How to Calculate Taxable Income for IRA Distributions

by D. Laverne O'Neal, Demand Media
    Taxes figure into the matter of making IRA withdrawals.

    Taxes figure into the matter of making IRA withdrawals.

    Every time you take money from a traditional IRA, no matter how old you are, you have to pay income tax. Roth rules are different. Money you contribute to the account you can withdraw at any time for any reason. To remove earnings on that money, you have to meet a two-pronged test. You must have owned the Roth for five years and you must be at least 59 1/2 years old. If neither is true, you'll owe tax and a 10 percent penalty. If you meet the five-year test before you turn 59 1/2, you'll pay just the 10 percent penalty.

    Traditional IRA

    Step 1

    Figure out your adjusted gross income by filling out the first page of IRS Form 1040. Your tax bracket is based on your AGI and filing status.

    Step 2

    Look up your income tax rate on the IRS tax rate schedule. Find the schedule at the IRS website or on tax or financial sites. Be sure to use the schedule for the current tax year.

    Step 3

    Multiply the amount of the distribution by your tax rate to discover the income tax. For example, you take $20,000 from the traditional IRA and your tax rate is 25 percent: $20,000 times 0.25 equals $5,000, your income tax on the distribution.

    Step 4

    Deduct the income tax from the distribution. In this example, $20,000 minus $5,000 equals $15,000. This is your net distribution if you have already reached age 59 1/2.

    Step 5

    Multiply the withdrawal amount by 0.1, the equivalent of 10 percent. If you are not yet 59 1/2 and own a traditional IRA, you must pay a 10 percent penalty on your distribution. To continue with the example, multiply $20,000 by 0.1 to arrive at $2,000, the penalty amount.

    Step 6

    Add together the income tax and penalty figures and subtract the sum from the distribution. In this example, $5,000 plus $2,000 equals $7,000, and $20,000 minus $7,000 equals $13,000, your early withdrawal net.

    Roth IRA

    Step 1

    Figure your adjusted gross income by working through the first page of IRS Form 1040. Your tax rate is based on your AGI and filing status.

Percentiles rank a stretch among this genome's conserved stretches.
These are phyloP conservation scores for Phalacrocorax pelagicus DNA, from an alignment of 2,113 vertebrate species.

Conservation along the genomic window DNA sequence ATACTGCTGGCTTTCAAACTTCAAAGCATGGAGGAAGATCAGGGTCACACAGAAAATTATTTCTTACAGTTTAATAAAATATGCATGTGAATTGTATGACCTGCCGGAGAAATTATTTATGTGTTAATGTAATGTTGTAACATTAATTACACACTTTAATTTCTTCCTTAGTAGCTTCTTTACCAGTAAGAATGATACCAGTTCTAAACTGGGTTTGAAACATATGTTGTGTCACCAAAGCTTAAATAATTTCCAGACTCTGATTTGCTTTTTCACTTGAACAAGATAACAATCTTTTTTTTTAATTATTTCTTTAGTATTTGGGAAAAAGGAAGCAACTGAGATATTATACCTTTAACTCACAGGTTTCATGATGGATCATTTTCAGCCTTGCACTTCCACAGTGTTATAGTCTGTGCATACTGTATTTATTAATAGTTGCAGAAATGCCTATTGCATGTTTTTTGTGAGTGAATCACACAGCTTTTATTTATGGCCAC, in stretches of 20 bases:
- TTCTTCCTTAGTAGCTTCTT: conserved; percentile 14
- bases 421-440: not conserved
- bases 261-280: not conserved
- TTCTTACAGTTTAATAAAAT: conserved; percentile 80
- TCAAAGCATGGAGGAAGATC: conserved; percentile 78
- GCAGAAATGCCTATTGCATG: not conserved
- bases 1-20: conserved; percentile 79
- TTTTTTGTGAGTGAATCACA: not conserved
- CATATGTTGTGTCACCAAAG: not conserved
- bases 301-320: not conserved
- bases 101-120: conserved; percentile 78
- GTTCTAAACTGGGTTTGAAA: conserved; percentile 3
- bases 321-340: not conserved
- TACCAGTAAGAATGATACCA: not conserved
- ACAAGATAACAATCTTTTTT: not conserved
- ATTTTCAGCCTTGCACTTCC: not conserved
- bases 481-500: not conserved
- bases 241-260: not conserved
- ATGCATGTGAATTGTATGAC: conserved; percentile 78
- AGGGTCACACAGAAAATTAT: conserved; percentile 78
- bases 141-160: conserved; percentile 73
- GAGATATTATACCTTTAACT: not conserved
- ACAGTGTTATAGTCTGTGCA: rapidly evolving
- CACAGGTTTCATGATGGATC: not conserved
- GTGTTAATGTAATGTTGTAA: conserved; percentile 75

Step 2

    Look up your income tax rate on the IRS tax rate schedule. Find the schedule at the IRS website or at tax or financial sites. Be sure to use the schedule for the current tax year.

    Step 3

    Get your Roth IRA balance from your printed or online statement or by phoning your trustee.

    Step 4

    Deduct the total amount of your contributions from the Roth balance. For example, you have contributed $5,000 per year for five years to a Roth and your current balance is $30,000: $30,000 minus $25,000 equals $5,000. The $5,000 figure represents earnings in the account.

    Step 5

    Multiply the earnings amount by 0.1, the equivalent of 10 percent, if you are not yet age 59 1/2. In this example, $5,000 times 0.1 equals $500, the penalty amount.

    Step 6

    Deduct the 10 percent penalty from the earnings amount. Here, $5,000 minus $500 equals $4,500. If you have owned a Roth for five years and you are under age 59 1/2, $4,500 is your net distribution. You can stop calculating here.

    Step 7

    Multiply the earnings amount by the tax rate if you are not yet age 59 1/2 and have not owned a Roth for at least five years. In this example, your tax rate is 15 percent, and $5,000 times 0.15 equals $750, the income tax on the earnings.

    Step 8

    Add the penalty and income tax amounts and deduct them from the earnings. Continuing with the example, $500 plus $750 equals $1,250, which represents income tax and penalty on the Roth earnings. Subtracting $1,250 from $5,000 leaves $3,750. If you meet neither the five-year requirement nor the age 59 1/2 test, your total Roth earnings distribution is $3,750.

    About the Author

    D. Laverne O'Neal, an Ivy League graduate, published her first article in 1997. A former theater, dance and music critic for such publications as the "Oakland Tribune" and Gannett Newspapers, she started her Web-writing career during the dot-com heyday. O'Neal also translates and edits French and Spanish. Her strongest interests are the performing arts, design, food, health, personal finance and personal growth.

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